U.S. Ambassador to Israel David Friedman told The Jerusalem Post that "the Americans fully support the Israeli objectives...at least from a macro perspective, the Americans and Israelis are of the same mind."
Yet the newspaper reported that Friedman was "unwilling to discuss...how this objective of keeping Iran out of a post-civil war Syria can be reached."
According to Professor Eyal Zisser, an expert on Syria from Tel Aviv University, the U.S. is prepared to hand off Syria to Russia. "As part of this package deal, which will free the Trump Administration from the burden of Syria, the U.S. is willing to accept the Russian willingness to grant Iran a grip on Syria," he added.
Zisser said that Russia is aware of Israel's concerns, and is willing to move Hezbollah and Iran back from the Israeli border by a few kilometers, but that ultimately, Moscow views Iran as a legitimate force.
Moscow also thinks that Israel has to come to accept Iran as such, so long as the Iranian presence does not turn into a missile attack on Israel.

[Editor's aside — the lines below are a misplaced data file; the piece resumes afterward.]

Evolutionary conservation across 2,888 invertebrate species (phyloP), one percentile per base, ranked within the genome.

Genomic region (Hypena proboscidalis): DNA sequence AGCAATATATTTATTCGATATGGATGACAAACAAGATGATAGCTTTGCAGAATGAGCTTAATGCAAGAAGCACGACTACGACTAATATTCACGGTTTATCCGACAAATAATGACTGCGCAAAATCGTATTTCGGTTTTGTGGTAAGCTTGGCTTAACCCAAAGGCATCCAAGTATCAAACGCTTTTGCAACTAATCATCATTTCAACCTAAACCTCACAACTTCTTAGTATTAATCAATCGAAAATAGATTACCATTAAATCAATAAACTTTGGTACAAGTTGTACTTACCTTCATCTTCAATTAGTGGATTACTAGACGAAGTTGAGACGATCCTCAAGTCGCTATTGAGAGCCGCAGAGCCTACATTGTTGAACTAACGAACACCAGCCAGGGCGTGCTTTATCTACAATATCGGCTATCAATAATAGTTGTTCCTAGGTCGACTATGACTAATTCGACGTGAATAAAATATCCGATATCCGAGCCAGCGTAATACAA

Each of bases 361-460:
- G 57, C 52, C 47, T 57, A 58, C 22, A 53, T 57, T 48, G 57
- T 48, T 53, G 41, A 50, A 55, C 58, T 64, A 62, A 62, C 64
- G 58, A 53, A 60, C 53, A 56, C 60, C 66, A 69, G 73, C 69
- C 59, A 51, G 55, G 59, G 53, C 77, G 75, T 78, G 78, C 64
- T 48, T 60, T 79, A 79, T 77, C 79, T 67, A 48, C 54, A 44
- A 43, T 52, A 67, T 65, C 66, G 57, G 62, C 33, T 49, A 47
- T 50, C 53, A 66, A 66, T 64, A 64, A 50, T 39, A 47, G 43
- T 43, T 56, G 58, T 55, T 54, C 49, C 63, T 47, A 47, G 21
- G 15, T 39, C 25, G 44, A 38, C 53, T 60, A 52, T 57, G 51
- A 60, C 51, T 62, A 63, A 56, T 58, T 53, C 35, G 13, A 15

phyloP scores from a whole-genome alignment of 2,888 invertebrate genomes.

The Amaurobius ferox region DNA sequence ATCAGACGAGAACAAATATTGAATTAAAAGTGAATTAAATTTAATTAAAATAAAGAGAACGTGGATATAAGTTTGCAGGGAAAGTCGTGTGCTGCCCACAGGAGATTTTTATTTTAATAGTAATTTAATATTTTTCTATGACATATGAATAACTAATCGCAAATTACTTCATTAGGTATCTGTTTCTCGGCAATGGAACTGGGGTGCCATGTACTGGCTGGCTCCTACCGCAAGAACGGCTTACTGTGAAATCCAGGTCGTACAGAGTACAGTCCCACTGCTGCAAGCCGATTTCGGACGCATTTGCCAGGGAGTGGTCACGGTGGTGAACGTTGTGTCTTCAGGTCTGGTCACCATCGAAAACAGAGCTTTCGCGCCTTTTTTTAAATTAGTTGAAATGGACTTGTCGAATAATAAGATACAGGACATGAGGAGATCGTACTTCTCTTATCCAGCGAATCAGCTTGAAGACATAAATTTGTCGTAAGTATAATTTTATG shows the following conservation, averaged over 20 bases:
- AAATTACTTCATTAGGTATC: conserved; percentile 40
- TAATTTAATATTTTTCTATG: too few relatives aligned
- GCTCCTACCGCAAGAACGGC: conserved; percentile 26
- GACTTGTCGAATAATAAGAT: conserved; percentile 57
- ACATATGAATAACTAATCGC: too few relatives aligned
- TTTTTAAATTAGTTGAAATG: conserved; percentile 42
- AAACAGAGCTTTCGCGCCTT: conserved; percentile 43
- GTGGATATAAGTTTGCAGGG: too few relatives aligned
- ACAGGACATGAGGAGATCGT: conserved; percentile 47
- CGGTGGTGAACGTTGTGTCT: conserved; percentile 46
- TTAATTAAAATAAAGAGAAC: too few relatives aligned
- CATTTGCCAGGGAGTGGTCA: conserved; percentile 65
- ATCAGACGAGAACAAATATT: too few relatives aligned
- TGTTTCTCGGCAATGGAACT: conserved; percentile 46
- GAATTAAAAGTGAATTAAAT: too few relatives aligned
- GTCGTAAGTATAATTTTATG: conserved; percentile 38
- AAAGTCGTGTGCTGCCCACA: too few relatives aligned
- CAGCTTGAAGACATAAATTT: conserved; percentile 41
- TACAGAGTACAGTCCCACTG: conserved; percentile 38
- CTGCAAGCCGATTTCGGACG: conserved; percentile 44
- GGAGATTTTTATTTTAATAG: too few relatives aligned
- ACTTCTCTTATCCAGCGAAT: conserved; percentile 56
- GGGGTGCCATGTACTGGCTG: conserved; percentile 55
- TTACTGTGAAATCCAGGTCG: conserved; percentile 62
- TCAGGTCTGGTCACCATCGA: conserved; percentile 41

"The bottom line is that neither Russia nor the US are accepting Israel's outcry, and are unwilling to push Iran out of Syria. They even view it as a stabilizing factor, and apparently they do not take Israel's threats very seriously," Zisser added.
Israel's diplomatic warning campaign is in full swing, but it is reasonable to believe that the real objective is to create legitimacy for future Israeli action, Israel's former National Security Adviser, Maj.-Gen. Yaakov Amidror, told JNS.org.
"The Israeli warning regarding an intention to set red lines is important, not because the two powers (the U.S. and Russia) will act, but because when Israel acts, it will have much more legitimacy," said Amidror.
Col. (ret.) Reuven Erlich, director of Tel Aviv-based Meir Amit Intelligence and Terrorism Information Center, which has been monitoring events in Syria, said that America's goal is to dismantle Islamic State's control in areas of Syria--not to engage in nation-building there or prevent the buildup of Iranian-backed Shi'a forces.
"The U.S. policy in Syria is to destroy ISIS's territorial control," he said, explaining that other issues, like the Syrian regime's relations with others, are out of the range of American policy or capabilities in Syria.